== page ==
Mayor de Blasio tells public teachers to ‘show up’ and serve people

Mayor Bill de Blasio (Ed Reed/Mayoral Photography Office)

Mayor Bill de Blasio told New York City public school teachers Thursday to put aside fears about contracting the novel coronavirus and to “rise up” to the occasion by returning to school buildings for in-person classes this fall during a press conference on Thursday. 

“Answer the call, our transit workers did, our first responders did, our health care workers did … Show up and serve people. That’s what our constituents depend on, that’s what parents and kids believe we are here to do and certainly taxpayers as well,” de Blasio told reporters. “It’s a moment to be there for families.” 

Teachers who have a higher risk of developing serious health complications as a result of contracting the novel coronavirus are allowed to request a reasonable accommodation to instruct remotely this fall.  So far, 15 % of New York City public school teachers have submitted requests to instruct from home, according to the most Department of Education data. 

But as the de Blasio administration continues to leave questions on school reopening unanswered, such as how to keep children from removing required face masks or how to prevent overcrowding at school entrances and exits, teachers are growing increasingly fearful of returning to school buildings. 

De Blasio began the press conference touting the efforts of Kevin Bowles, a Crown Heights school principal, and a colleague, Maya Wilson, for putting in extra hours for the greater good of New York City students by running a city regional enrichment center over the summer. The story that exemplified the mayor and chancellor’s attitudes that a “can do” attitude is all teachers need to adopt in order to make the upcoming blended model school year work. 

“A lot of these members of the team wouldn’t do this, the chose to do this,” de Blasio recounted Wilson saying about her fellow instructors. When asked why she gave up her summer to work at the enrichment center she responded “because our families are worth it,” according to de Blasio. 

“Public servants are public servants,” said de Blasio. ” They chose the profession because they love kids.”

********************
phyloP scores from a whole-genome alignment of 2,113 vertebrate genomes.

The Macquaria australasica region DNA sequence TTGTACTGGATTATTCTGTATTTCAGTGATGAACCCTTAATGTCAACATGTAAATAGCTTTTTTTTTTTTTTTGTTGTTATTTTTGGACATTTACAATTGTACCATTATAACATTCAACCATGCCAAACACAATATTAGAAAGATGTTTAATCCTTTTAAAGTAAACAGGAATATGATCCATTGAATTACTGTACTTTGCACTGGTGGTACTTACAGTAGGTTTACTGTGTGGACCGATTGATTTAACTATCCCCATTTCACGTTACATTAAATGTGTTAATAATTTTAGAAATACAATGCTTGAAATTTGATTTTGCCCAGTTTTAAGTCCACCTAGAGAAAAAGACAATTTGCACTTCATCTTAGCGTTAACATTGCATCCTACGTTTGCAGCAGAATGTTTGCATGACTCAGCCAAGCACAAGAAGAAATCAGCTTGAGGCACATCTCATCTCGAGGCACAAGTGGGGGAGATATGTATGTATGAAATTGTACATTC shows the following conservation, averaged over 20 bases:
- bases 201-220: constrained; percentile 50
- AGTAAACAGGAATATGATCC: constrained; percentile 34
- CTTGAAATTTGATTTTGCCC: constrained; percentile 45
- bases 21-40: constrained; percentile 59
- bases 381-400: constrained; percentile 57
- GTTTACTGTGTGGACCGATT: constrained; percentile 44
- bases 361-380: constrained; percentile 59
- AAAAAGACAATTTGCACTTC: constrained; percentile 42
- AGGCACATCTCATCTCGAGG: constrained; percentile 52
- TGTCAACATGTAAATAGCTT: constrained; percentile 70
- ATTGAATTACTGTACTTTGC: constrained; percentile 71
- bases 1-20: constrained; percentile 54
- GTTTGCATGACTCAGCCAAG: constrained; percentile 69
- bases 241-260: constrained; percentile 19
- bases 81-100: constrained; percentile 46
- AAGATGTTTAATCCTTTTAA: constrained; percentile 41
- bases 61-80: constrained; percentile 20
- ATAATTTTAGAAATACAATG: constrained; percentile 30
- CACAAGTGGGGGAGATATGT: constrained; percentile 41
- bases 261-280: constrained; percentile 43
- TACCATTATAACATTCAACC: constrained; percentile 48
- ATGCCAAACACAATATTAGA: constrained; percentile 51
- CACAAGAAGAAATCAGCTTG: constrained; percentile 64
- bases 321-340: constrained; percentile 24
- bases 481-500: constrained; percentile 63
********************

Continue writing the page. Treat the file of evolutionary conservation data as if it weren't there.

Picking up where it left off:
The morning after dozens of parents, teachers, students and city elected officials called for a delay to in-person learning during an hours-long Panel for Educational Policy meeting, de Blasio and Schools Chancellor Richard Carranza pledged to provide detailed breakdowns of what is being done at every school to prepare for reopening. 

De Blasio spokesperson Bill Neidhardt posted a list called the “Back to School Pledge” to Twitter after the announcement outlining the same promises the mayor’s office has made for weeks. This is what the document says: 

PPE and cleaning supplies will be supplied to all schools, and DOE will have a 30-day supply on hand at all times—with a hotline for principals to call for immediate resupply for their schools

  •       There will be a full-time nurse in every public school building
  •       Any school building or room found to have inadequate ventilation will not be used by students or staff
  •       Students and staff will practice physical distancing in all school buildings
  •       Students and staff will wear face coverings throughout the school day; if they do not have them, they will be provided for free
  •       Students will remain in pods for as much of the day as possible
  •       We will place hand sanitizer in every classroom
  •       City-run testing sites will prioritize free COVID testing and expedited results for school staff; free testing is also available to all students, families, and New Yorkers citywide
  •       We are encouraging all DOE employees to be tested monthly
  •       NYC Department of Health and Test + Trace Corps will immediately investigate confirmed cases to prevent spread of the virus
  •       Schools will communicate with all students and families when there are confirmed cases in schools
  •       When necessary, classrooms or school buildings will temporarily close to maintain safety of school communities and prevent spread of the virus
  •       School buildings will close if the percentage of positive COVID-19 tests in New York City is 3% or more using a 7-day average—the most aggressive threshold in the nation

NYC Public Schools will be cleaned and disinfected, day and night:

  •       All school buildings will be disinfected overnight, every night
  •       High-touch zones will be cleaned multiple times throughout each day
  •       Electrostatic disinfectors will clean surfaces daily with zero physical contact

Students will be learning five days a week, no matter what:

  •       Whether in-person or online, students will study in supportive environments with rigorous academic standards
  •       Remote students will interact with their teachers every day
  •       Student schedules—both remote and in-person—will be preset and consistent to allow families to plan
  •       Academic instruction will integrate social-emotional learning and trauma-informed care to support students holistically
  •       Teachers will have time each day to engage one-on-one with students and families


More from around NYC